Nashville trans shooter cited students’ ‘white privilege’ as partial motive for school shooting, says alleged manifesto

Three pages from the long-awaited manifesto of the Nashville transgender person police say shot and killed six people at a Christian school, including three children, was posted online by…

Three pages from the long-awaited manifesto of the Nashville transgender person police say shot and killed six people at a Christian school, including three children, was posted online by commentator Steven Crowder Monday.

If authentic, the manifesto suggests common leftist rhetoric about racism and class privilege may have been motivation for the shootings.

It includes entries such as, “Wanna kill all you little crackers!!! Bunch of little f—-ts w/ your white privileges.”

The Daily Wire said it has authenticated the alleged manifesto, and reported that Crowder had previously authenticated the images before publication. 

Audrey Hale, 28, who went by the male name “Aiden,” wrote a detailed action plan in a notebook, giving minute-by-minute descriptions of the plot, which Hale “hoped” would result in “a high death count,” according to the Crowder images. 

The manifesto was dramatically titled “DEATH DAY” in capital letters, with what appears to be a radioactive symbol drawn between the two words. 

On top of the symbol appears “DARK ABYS,” and then some illegible writing, along with a crude drawing of a gun and a target that appears to have holes in it.  

The writing is dated “3/27/23,” the date of the shooting at Covenant Christian School, in Nashville, Tennessee.  

Hale was at that time under care for an emotional disorder, and hid multiple guns in a red duffel bag used to transport the weapons to the scene, according to accounts by CNN. 

Hale displayed class envy and hatred when writing in the manifesto: “Kill those kids!!!” and “going to fancy private schools with those fancy khakis + sports backpacks w/ their daddies mustangs + convertibles.”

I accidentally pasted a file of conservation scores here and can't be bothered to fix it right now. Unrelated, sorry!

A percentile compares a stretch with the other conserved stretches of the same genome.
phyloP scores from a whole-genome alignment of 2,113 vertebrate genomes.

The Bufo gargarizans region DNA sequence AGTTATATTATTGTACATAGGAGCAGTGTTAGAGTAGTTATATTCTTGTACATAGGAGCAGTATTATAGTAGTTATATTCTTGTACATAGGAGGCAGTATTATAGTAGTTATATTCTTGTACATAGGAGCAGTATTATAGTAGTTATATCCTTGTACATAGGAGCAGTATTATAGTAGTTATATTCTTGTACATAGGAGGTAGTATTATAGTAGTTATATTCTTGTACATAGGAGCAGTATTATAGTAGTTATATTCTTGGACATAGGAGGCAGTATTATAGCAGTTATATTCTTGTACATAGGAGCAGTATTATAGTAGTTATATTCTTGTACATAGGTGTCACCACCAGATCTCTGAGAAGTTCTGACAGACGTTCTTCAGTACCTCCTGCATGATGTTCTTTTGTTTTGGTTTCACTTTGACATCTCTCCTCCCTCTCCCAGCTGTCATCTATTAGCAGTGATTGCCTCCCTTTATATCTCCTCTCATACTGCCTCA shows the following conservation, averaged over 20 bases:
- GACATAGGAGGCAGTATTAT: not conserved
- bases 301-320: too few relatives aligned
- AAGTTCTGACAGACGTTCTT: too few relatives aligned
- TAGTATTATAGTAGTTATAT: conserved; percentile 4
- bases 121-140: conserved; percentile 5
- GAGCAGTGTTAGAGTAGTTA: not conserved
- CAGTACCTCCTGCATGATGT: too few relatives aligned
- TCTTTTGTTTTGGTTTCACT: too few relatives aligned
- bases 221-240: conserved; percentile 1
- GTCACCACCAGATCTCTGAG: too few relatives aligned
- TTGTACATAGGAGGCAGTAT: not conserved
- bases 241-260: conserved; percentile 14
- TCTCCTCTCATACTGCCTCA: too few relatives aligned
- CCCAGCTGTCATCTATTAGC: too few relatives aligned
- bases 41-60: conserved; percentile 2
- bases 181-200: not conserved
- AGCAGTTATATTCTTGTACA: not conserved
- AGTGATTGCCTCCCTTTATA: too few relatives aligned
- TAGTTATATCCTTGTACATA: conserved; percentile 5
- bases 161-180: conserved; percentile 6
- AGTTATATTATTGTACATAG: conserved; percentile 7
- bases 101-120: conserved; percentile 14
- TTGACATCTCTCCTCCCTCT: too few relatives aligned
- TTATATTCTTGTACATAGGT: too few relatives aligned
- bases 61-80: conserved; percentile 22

Hale’s plan figured on 7-10 minutes before police would be able to respond and kill the shooter, according to images of the manifesto. 

The unofficial release of the manifesto comes after months of authorities’ steadfast refusal to release details to the public, citing the possibility of copycat shootings. 

Sixty members of the Republican caucus in the Tennessee Legislature asked the Nashville Police Department to release the manifesto, suggestion its contents could help them craft legislation to help prevent such shootings in the future. 

Despite the clear leftist rhetoric contained in the images obtained by Crowder, the FBI’s behavioral analysis unit in Quantico, Virginia said publicly that the motive for the killings was unclear after it reviewed a copy of the manifesto, according to the Daily Mail.    

The Hale family legally transferred ownership of the manifesto to the families of Covenant Christian School, who also wished to keep it private.  

But First Amendment experts warned that stopping the publication of evidence of criminal wrongdoing, even after a killer was dead, would have a chilling effect on the public’s right to know about criminals and crime, the New York Post reported. 

“If the courts do conclude that victims have a veto over the release of crime records, that would create a whole new equation in Tennessee about what the public gets to know about crime or even possibly criminal trials,” Deborah Fisher, executive director of the Tennessee Coalition for Open Government, told the Post.

“I can’t believe I am doing this, but I am ready…I hope my victims aren’t,” wrote Hale, near the end of the alleged manifesto. 

Killed in the attack were: Katherine Koonce, 60; Mike Hill, 61; Cynthia Peak, 61; Evelyn Dieckhaus, 9; Hallie Scruggs, 9; and William Kinney, 9.  

Hale said “[t]here were several times I could’ve been caught especially back in the summer  2021!”  and signed the note: “ready to die ha ha Aiden”.